May 18, 2018 by John Fernandez and Tanya Racoobian
Score a Healthy Super Bowl With These Tips
More food is eaten on Super Bowl Sunday than any other holiday or celebration during the year, with the exception of Thanksgiving. With the quantity often comes unhealthy quality, including fried, dipped and calorie-heavy foods. And sitting four to five hours while watching the game on TV can sideline any weekend workout. But health experts say there are ways to tackle the temptations.
Dietitians and nutrition experts advise substituting traditional Super Bowl food items with healthier alternatives. Americans will eat 1.35 million chicken wings on Super Bowl XLIV weekend, according to the National Chicken Council’s annual Chicken Wing Report.
Adding the Snack Food Association’s estimates of 11.2 million pounds of potato chips, 8.2 million pounds of tortilla chips, 3.8 million pounds of popcorn and 3 million pounds of nuts also consumed during the annual professional football championship game, Americans on average eat 2,400 calories during the Super Bowl.
To avoid Monday-morning quarterbacking about what you shouldn’t have eaten the night before, consider one of these healthy recipes for your Super Bowl menu:
Exercise experts encourage getting up and moving around in between plays and time-outs, much like suggestions they make for healthy holiday eating. Medical research continues to demonstrate the negative health consequences of sitting too long. The risks for a blood clot in a vein may rise with increased TV watching, according to a recent study.
The preliminary research, presented at the American Heart Association’s Scientific Sessions, shows risk of blood clots increases with the amount of time spent watching television – even in people who get the recommended amount of physical activity.
“Watching TV itself isn’t likely bad, but we tend to snack and sit still for prolonged periods while watching,” said Mary Cushman, M.D., co-author of the study and professor of medicine at the Larner College of Medicine at the University of Vermont in Burlington.
An earlier study of adults between the ages of 40 and 79 found those who watched at least five hours of TV daily had double the risk of experiencing fatal pulmonary embolism as those who watched TV for 2.5 hours a day.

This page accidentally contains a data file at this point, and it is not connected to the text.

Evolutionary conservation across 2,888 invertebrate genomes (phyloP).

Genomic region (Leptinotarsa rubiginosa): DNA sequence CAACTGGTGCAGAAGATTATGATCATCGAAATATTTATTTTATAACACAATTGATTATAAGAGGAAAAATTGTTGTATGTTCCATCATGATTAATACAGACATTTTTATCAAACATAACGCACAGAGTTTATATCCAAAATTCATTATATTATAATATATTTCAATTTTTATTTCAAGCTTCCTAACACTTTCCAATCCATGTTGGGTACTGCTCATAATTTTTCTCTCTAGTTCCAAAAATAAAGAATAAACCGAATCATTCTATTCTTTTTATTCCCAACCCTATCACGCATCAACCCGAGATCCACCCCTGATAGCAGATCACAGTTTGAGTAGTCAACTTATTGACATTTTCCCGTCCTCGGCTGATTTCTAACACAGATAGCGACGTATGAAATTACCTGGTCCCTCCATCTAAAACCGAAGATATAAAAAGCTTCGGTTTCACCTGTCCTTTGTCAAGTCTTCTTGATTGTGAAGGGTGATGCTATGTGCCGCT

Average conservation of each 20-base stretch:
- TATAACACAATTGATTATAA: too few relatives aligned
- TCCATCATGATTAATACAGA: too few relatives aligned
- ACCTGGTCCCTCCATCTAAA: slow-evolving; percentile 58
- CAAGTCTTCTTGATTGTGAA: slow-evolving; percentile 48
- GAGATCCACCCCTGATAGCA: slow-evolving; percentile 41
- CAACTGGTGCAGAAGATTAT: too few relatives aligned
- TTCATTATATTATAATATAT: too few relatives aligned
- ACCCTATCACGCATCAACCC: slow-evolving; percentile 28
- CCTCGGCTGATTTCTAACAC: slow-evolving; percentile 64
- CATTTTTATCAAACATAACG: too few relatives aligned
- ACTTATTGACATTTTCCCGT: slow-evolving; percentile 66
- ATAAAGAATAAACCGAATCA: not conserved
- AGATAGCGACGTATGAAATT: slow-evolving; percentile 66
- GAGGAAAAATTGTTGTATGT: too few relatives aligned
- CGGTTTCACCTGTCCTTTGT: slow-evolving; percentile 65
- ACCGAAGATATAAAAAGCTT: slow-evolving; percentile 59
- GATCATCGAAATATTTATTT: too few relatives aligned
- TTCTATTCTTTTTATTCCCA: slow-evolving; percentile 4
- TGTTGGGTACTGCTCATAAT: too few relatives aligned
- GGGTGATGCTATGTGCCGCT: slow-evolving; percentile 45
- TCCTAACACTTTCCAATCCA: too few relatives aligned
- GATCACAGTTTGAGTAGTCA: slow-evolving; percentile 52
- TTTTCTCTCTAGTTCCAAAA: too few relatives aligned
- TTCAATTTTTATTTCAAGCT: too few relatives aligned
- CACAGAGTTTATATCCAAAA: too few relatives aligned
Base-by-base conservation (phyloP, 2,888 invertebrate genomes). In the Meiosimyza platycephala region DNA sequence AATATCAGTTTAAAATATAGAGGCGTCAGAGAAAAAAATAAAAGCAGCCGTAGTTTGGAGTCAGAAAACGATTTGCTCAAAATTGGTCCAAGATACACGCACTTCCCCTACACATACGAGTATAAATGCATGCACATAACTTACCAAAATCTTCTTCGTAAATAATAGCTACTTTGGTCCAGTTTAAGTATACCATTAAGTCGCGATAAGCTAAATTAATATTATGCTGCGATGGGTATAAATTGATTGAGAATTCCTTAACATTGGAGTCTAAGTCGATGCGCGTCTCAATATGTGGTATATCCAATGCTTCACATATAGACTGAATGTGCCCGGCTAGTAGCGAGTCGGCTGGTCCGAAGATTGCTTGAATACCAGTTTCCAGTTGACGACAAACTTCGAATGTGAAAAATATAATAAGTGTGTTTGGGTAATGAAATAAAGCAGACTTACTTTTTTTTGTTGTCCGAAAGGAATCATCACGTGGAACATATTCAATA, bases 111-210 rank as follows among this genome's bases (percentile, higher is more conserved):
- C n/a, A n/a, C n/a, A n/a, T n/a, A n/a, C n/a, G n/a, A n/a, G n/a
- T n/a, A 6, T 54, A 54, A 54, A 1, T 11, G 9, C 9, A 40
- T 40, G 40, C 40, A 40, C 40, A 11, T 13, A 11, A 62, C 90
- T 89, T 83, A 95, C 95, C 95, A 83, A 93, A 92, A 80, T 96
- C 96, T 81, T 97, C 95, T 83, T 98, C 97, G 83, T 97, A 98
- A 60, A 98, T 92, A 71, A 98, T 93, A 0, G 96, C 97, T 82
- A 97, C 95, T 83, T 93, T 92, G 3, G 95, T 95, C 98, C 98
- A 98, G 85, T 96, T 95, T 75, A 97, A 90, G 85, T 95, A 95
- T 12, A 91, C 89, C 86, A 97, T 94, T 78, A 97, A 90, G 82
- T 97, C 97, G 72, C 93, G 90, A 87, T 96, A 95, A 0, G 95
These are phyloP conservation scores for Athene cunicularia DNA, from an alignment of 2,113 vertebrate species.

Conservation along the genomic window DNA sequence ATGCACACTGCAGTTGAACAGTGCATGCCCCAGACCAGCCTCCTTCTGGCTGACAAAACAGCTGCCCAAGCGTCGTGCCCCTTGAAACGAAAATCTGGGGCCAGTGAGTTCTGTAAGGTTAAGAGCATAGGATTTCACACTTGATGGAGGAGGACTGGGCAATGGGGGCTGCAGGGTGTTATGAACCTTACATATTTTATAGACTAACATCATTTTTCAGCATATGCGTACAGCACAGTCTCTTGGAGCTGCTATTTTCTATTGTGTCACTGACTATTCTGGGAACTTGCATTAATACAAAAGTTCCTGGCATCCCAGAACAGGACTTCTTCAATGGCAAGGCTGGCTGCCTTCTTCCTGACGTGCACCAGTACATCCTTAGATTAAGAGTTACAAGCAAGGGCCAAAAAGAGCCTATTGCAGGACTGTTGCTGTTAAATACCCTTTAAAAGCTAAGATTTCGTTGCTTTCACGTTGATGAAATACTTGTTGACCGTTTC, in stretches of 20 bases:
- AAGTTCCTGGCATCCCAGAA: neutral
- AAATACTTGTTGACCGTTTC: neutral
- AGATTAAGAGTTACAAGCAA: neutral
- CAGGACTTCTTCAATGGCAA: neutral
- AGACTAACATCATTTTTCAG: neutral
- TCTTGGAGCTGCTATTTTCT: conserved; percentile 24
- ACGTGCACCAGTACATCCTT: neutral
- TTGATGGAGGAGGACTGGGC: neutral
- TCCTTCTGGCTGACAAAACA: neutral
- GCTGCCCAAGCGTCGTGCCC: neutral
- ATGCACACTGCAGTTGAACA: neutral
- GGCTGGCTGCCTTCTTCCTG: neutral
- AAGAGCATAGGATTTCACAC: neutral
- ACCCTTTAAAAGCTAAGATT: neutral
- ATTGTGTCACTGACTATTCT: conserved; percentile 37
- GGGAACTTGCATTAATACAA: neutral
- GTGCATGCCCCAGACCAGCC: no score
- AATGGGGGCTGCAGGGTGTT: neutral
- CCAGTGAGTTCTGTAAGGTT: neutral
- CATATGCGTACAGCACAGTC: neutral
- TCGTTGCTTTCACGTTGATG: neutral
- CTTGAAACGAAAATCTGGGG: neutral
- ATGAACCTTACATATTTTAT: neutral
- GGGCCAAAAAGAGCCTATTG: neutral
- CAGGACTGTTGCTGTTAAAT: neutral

Other ways watching the Super Bowl game on TV can affect your health and how to stay on the offensive include:
Heart health. There have been several studies that correlate sporting events with strained heart health. A small research study published recently in the Canadian Journal of Cardiology found the pulses of people watching a hockey game on TV increased by 75 percent. The risk of a cardiovascular event is most frequent when a team scores and especially high “at dramatic moments such as overtime,” the researchers found. The study notes most of those affected had an underlying cardiovascular condition that put them at increased risk.
“Many cases of abnormal heartbeat result from anxiety and can resolve after a period of relaxation,” says Hakop Hrachian, M.D., an electrophysiologist with Miami Cardiac & Vascular Institute. “If symptoms are severe, such as someone experiencing palpitations that cause a panic attack or shortness of breath accompanied with a rapid heartbeat, it’s best to see your doctor as soon as possible.”
Food-borne illnesses. To help Super Bowl fans avoid being the one out of every six people sickened by food poisoning each year, the United States Department of Agriculture (USDA) is promoting “Four Steps to Food Safety” to reduce the risks of eating bacteria-laden food. Their tips focus on paying attention to cleaning foods and surfaces, separating food types, cooking food to the right temperature and making sure it doesn’t sit out for more than two hours.